A Conversation With Dave Stine

25 October 2014

It’s hard not to like a guy whose eyes well up when he talks about pushing his spirit into his tools, but who also gives a very man cave thumbs up when discussing his beer fridge. David Stine is a man well expressed through his furniture. They’re both held together by the tension of opposites: burly and lithe, lush and minimalist, rural and sophisticated. His whole slabs with live edges leave you in awe of the tree that was.

I’m on assignment from my son (and new business partner) Tor, to sit down and talk with Dave about woodworking. At 42, Dave is closer to Tor’s age. He started Stine Woodworking in 1995, after a very brief stint as a trust and estates attorney.

Dave lives and works on a fine swath of land in southwestern Illinois, near Missouri, just north of where Lewis and Clark set out on their trek in 1804 and where I’m en route to an art fair. Not that those two journeys are entirely comparable, but it is quite a haul to Stine HQ. Seen from a satellite, the acreage is a tiny island amid vast fertile valleys full of corn. Dave is the fourth generation to steward this land. His son will be the fifth. We share Midwestern roots, Dave and I, along with a love for our craft and the place we practice it and the sense of continuity that both provide.

I visit Dave on a warm, windows-down September afternoon. His driveway reveals a pastoral paradise; here wild, there landscaped, everywhere dappled light. When I finally arrive at his shop, Dave says he’s been tidying for my visit. I might go ahead and file that under “stories”. Dave Stine has many. He is, as they say, bigger than life. Settle in with us, in rockers made by Dave, on the porch just past the smoking Hardy furnace that heats his house, water, and wood kiln. Dave’s going to tell me why a perfectly good lawyer left it all behind to pursue his passion for woodworking in a particleboard age.

Bob: I feel a little awkward about just sitting down for 45 minutes and running a tape recorder in front us.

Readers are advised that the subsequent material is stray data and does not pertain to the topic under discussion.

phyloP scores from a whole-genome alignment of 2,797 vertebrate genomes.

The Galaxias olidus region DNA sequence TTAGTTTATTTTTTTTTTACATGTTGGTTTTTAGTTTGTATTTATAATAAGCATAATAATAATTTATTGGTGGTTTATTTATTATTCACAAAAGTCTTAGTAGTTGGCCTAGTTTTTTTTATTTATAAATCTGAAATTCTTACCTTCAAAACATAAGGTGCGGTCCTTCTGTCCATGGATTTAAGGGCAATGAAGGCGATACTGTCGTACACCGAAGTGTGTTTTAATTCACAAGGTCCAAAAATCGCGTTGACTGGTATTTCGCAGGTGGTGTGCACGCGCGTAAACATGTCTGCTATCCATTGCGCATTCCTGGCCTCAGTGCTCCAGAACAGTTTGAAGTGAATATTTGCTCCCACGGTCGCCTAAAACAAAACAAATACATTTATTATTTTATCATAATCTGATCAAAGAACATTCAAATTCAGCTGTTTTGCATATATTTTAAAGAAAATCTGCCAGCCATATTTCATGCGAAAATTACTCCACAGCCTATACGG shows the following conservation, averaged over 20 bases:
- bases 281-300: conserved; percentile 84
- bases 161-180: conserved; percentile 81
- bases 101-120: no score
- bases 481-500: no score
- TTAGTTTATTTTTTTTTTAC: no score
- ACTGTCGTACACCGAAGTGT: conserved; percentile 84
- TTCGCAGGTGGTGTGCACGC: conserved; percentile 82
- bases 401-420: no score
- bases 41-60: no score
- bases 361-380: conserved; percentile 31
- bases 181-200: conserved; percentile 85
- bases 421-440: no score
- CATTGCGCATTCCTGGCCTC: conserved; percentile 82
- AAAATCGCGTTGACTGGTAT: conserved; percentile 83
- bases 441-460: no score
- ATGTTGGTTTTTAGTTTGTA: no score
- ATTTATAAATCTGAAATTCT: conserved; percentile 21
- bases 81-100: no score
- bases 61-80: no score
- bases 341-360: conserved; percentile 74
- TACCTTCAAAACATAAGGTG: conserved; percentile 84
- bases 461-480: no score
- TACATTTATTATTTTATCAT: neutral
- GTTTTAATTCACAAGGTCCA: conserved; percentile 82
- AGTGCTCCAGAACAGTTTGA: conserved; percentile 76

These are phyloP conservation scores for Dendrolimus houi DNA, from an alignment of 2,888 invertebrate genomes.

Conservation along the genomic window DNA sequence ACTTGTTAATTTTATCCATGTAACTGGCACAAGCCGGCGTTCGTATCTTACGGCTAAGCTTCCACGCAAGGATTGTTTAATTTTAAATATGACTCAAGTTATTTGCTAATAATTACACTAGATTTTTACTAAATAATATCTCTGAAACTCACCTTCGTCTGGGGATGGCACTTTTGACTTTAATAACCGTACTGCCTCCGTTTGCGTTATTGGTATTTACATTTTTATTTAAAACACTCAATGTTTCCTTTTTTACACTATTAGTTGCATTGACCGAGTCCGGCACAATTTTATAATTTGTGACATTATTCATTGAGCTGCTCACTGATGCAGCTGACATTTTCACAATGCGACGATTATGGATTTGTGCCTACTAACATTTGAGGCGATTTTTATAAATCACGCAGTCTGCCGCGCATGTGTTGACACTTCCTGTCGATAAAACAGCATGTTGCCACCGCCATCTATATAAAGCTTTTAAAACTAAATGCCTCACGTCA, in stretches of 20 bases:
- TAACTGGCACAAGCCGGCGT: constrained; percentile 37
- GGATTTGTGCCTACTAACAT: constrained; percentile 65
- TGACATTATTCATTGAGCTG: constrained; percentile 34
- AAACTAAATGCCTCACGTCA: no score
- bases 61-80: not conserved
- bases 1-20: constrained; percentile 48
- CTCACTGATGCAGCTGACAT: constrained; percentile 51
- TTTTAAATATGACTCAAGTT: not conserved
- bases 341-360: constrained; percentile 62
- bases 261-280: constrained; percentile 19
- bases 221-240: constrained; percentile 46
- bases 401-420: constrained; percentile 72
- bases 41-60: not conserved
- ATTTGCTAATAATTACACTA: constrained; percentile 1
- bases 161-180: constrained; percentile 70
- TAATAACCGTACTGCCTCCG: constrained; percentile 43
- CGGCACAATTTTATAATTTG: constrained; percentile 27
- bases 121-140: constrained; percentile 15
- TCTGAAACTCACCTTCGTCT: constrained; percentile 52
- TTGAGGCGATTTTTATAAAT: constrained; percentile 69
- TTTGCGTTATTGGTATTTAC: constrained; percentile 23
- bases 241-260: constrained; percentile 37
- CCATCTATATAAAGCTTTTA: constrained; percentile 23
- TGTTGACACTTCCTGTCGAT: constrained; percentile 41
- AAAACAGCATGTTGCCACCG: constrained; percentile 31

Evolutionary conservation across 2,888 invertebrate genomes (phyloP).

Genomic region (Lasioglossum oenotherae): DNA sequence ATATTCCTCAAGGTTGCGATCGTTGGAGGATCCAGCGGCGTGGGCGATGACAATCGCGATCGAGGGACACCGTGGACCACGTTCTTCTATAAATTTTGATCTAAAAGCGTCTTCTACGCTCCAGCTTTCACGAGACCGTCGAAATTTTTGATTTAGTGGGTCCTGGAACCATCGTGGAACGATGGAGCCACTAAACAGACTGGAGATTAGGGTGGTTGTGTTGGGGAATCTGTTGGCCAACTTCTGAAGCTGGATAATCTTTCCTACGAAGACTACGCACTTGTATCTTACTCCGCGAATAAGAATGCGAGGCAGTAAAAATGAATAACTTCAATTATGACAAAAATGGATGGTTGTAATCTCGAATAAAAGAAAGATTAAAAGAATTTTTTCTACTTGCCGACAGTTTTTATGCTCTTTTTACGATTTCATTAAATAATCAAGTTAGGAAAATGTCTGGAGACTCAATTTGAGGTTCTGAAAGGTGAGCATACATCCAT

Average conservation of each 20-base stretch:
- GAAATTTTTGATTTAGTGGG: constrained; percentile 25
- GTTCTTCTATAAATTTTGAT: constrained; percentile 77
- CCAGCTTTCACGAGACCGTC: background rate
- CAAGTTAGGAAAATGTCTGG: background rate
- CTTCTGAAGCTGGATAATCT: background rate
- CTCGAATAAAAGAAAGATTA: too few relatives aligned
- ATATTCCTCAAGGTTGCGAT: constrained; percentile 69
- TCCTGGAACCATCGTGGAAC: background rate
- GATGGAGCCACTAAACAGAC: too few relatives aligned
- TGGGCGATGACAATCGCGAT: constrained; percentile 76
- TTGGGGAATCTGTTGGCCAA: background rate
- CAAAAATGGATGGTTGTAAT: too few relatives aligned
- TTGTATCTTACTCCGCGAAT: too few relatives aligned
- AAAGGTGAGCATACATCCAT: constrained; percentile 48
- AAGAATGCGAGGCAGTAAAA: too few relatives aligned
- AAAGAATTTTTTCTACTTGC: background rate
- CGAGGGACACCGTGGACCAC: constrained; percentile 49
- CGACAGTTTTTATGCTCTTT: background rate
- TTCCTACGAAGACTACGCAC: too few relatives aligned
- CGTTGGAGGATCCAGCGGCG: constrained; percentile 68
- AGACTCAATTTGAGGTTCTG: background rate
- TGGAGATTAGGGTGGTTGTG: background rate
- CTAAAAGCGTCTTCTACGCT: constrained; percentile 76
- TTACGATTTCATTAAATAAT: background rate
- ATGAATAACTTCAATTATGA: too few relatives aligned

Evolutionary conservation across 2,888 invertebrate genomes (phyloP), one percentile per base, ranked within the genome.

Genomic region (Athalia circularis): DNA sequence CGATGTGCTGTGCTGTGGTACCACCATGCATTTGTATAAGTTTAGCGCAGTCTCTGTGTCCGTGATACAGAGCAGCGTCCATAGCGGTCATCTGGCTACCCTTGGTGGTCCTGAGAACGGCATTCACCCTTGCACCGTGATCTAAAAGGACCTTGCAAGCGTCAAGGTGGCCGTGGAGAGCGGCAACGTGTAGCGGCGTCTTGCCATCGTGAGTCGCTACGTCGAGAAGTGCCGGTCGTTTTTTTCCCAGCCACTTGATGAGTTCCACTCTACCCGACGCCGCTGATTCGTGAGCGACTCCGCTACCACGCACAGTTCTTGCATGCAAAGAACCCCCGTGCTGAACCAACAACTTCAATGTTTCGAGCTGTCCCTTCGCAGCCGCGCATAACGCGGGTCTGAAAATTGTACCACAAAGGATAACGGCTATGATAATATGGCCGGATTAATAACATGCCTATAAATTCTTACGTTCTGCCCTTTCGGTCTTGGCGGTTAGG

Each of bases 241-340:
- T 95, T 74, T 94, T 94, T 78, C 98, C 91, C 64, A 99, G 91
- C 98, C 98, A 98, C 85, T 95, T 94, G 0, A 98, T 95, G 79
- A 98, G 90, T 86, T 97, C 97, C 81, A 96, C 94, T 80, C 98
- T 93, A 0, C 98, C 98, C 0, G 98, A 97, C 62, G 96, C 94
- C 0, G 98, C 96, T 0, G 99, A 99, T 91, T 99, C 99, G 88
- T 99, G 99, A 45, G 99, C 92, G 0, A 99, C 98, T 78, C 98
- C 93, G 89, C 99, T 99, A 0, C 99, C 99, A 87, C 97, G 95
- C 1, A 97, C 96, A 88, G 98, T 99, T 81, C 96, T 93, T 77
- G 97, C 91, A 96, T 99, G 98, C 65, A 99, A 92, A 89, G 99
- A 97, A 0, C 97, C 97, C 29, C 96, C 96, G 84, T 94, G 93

Dave: All right. You know what? You run yours and I’ll run mine at the same time.

Bob: Well, one of Tor’s questions was, ‘How did growing up in the Midwest…’

Dave: Oh, that’s a good one.

Bob: People from Iowa say there are two kinds of people in the world, those who work and those who don’t.

Dave: There’s a certain work ethic that goes along with growing up in the Midwest. In my booth, people will say, ‘Where are you from?’ and I will say, ‘I’m from the Midwest where all good stuff comes from.’ Everybody’s heard all about New York and California, but good stuff is coming from the Midwest. You know, design wise…

Bob: Red Wing boots.

Dave: Yeah, there you go. Red Wing boots is a great example, you know?
We just shot a commercial down here. This company found me on the internet and they wanted to use my shop as a backdrop for this Midwestern company that does financial advising up in Chicago. They came down here and spent two days and shot this huge video here in the workshop because they wanted to kind of get that imprimatur of Midwestern values and work ethic and we pay attention to details just like this woodworker guy.

Bob: I see, I see.

Dave: I am actually interested in what we were talking about before. How did you get interested in this kind of work? Because I know you said something about being overseas and getting some experience over there.

Bob: Well, it was the 60s. I just finished college, wrapping up four years at the University of Nebraska and…

Dave: Did you have a low number or a high number?

Bob: It was before that.

Dave: It was before the draft?

Bob: The draft was in full bore–but it was before the lottery. I took a summer school class at San Francisco State and I saw a guy who was doing some woodworking and I read one of those Foxfire books.